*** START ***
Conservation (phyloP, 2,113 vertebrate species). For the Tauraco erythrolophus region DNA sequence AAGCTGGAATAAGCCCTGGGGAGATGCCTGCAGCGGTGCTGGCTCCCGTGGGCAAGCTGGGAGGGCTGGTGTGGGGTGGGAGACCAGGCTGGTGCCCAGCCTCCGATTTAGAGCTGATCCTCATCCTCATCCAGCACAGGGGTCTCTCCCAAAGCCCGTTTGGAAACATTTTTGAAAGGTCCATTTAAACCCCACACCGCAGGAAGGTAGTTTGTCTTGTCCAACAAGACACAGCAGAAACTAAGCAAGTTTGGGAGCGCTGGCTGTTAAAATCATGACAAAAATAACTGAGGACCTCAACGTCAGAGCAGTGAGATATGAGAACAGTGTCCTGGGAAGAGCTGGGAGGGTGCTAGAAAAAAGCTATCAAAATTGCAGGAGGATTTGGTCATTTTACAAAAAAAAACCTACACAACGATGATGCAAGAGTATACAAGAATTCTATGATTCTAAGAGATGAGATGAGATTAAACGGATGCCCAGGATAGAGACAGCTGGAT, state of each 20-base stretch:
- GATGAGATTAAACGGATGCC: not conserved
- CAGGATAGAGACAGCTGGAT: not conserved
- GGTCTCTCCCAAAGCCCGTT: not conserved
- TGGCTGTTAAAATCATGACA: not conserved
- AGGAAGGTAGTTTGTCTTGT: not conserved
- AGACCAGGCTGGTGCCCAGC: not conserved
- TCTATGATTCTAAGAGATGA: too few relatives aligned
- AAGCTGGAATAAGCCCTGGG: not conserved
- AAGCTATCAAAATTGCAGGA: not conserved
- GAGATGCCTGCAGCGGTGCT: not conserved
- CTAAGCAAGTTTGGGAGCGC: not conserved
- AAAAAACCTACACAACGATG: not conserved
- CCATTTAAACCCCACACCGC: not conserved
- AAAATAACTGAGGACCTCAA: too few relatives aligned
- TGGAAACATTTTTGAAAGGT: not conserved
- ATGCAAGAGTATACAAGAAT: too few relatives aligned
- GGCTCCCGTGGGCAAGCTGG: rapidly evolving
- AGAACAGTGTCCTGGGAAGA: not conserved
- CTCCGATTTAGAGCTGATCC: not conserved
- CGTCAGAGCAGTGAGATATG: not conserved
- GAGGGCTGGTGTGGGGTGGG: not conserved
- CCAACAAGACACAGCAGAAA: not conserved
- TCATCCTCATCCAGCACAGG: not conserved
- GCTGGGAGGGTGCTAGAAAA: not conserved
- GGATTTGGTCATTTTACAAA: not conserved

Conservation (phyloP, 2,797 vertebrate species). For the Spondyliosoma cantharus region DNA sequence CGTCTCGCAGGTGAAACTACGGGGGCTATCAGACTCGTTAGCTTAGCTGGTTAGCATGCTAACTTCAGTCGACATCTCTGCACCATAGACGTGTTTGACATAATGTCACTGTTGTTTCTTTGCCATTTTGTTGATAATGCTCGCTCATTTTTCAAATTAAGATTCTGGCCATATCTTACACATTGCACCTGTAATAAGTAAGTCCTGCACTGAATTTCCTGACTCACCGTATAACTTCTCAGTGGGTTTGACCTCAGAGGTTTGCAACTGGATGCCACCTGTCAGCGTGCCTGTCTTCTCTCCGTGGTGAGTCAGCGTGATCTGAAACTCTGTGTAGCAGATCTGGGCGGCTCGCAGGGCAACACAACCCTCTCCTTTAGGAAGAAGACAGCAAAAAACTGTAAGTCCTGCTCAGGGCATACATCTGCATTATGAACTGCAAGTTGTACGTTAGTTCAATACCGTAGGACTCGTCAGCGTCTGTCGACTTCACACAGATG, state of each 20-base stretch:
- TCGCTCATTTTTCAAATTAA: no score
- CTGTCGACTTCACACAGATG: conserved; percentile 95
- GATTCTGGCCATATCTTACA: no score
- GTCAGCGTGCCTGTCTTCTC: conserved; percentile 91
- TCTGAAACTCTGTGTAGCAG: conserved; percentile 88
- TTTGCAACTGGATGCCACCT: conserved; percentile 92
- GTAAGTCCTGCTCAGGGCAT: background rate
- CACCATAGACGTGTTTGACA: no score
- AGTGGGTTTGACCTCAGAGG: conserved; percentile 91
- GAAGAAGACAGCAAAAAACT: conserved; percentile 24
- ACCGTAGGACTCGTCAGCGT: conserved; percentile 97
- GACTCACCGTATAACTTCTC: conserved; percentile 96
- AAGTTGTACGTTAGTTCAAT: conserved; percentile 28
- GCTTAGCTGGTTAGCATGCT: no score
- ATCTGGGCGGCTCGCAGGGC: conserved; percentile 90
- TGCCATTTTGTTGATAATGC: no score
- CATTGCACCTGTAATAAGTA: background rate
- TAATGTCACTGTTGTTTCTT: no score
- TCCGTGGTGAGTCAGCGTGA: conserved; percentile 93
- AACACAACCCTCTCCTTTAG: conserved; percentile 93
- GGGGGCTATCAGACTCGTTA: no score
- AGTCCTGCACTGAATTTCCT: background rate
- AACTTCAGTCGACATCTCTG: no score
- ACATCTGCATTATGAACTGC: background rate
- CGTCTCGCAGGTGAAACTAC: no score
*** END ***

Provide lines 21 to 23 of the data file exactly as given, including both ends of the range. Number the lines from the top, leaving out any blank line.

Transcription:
- CGTCAGAGCAGTGAGATATG: not conserved
- GAGGGCTGGTGTGGGGTGGG: not conserved
- CCAACAAGACACAGCAGAAA: not conserved